Investigators with the Civil Guard’s Central Operative Unit – in charge of serious and organized crime – found five other similar transactions in Saudi Arabia, involving payments by Defex worth a total €60.7 million between 1992 and 2004 to a company named Peninsula Inc Ltd, headquartered in the Cayman Islands. These payments are documented “in various invoices with no description of services and without a contract,” as the judge notes.
Investigators believe that Peninsula and at least four other firms are shell companies set up to channel funds to well-connected individuals who could help secure contracts, and to Defex executives; they were also used to conceal the earnings from illegal commissions. The judge thinks that former Defex operations director Ángel María Larumbe Burgui and former president José Ignacio Encinas Charro had been using this system since 1998.
Another target of the investigation is Beatriz García Paesa, niece of the Spanish spy Francisco Paesa and the alleged mastermind behind a sophisticated financial structure, which she designed from her law firm in Luxembourg in order to facilitate the suspect financial operations.
In April 2017, the board of SEPI agreed to ask the Cabinet for permission to carry out Defex’s voluntary dissolution. The company could no longer operate “as a result of the damage to its reputation” and because of “the precautionary measures imposed during the inquiry.” In September of that year, the Cabinet approved Defex’s dissolution.
The company nevertheless continued to operate after its dissolution because it had signed earlier commitments. In 2017, it made €805,000 from contracts with Latin America, according to SEPI’s annual accounts. The holding company has refused to clarify Defex’s current situation.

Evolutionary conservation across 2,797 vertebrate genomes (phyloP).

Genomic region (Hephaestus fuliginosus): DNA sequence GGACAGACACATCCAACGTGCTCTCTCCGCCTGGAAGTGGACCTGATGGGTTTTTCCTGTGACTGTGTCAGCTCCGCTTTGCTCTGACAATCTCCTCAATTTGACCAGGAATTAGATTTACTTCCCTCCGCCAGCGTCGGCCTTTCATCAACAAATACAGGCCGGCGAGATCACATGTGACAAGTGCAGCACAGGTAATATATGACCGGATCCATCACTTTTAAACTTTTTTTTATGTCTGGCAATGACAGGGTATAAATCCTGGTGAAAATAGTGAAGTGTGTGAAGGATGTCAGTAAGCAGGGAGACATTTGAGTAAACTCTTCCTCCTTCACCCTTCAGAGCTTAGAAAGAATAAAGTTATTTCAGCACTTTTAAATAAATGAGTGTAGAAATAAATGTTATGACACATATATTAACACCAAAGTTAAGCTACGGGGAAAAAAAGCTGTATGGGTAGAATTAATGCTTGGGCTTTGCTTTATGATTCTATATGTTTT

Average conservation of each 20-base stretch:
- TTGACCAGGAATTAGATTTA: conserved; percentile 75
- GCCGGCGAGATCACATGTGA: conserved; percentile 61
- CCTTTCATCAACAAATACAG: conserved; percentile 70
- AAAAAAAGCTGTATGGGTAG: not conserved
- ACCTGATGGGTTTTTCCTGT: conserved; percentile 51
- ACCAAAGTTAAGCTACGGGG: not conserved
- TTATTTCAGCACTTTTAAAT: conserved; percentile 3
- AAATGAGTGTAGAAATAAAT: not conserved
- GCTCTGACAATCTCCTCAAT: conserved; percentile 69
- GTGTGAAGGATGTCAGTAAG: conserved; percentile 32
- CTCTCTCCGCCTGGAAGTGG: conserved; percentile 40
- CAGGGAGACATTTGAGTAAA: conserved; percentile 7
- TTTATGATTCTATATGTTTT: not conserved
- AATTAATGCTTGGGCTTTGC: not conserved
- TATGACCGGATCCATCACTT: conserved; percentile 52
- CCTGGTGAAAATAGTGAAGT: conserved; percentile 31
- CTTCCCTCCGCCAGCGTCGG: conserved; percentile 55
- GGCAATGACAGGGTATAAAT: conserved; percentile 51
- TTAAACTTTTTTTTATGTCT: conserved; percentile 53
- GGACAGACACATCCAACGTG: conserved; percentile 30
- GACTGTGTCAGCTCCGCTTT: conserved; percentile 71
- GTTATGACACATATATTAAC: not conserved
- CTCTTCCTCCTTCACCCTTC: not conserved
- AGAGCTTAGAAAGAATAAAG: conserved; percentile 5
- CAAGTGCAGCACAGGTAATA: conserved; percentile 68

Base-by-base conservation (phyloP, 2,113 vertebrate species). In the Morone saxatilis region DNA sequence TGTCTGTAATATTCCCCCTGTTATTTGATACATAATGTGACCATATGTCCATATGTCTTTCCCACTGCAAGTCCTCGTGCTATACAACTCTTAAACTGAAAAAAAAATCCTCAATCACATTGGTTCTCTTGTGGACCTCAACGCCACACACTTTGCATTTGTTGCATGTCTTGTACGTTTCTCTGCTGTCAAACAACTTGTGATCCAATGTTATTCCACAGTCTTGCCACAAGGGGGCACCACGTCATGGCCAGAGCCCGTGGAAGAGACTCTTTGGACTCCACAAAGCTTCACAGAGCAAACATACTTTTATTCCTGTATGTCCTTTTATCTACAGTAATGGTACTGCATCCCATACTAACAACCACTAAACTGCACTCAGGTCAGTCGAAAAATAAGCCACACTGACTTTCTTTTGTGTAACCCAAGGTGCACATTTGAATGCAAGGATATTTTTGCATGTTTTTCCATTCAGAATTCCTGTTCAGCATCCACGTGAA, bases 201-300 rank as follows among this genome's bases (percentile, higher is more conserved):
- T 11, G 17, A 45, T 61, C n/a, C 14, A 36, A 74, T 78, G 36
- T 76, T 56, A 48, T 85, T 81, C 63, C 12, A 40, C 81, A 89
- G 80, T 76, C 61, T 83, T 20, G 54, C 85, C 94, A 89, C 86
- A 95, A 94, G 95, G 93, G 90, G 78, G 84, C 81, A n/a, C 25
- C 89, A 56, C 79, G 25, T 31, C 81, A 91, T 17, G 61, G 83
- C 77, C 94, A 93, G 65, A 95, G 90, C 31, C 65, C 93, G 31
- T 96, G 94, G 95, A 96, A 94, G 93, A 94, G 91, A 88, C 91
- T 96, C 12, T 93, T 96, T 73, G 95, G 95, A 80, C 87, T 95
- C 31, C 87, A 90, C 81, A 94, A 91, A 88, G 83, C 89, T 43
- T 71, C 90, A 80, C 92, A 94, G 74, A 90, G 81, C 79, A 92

Defex, a cover for the State
A small, state-controlled company with just 15 employees, whose activities take place abroad, and which posts profits year after year, can be useful for many things. For instance, for the kind of jobs that a State might not want to give explanations about. The literature on this matter is varied: payment of ransom money, bribes for foreign government officials...these are some of the theories posited by the people who have investigated Defex’s activities.
Some of the private companies with a stake in Defex include Maxamcorp Holding Assets (12%) and Expal Systems (8%), whose headquarters are in the United States.
The Angola investigation, triggered in 2012 by a warning from Luxembourg authorities to Spain’s anti-corruption prosecutors regarding a suspicious money transfer, revealed suspect operations in Egypt, several South American countries, Asian governments and Gulf nations, including Saudi Arabia.
The most remarkable thing of all is that, being a state company, Defex also had Spanish Tax Agency workers in its midst. Investigators have wondered why the company’s strange transactions did not set off alarm bells among tax officials, or at the Bank of Spain’s anti-money laundering department Sepblac.
What’s more, solicitors representing the Spanish state were remarkably passive, and the defense minister at the time, Pedro Morenés, put up a lenghty resistance against shutting down the company.
Ultimately, the investigation did not go too far. Some documents included sensitive names and countries – and Saudi Arabia was clearly one of them.
English version by Susana Urra.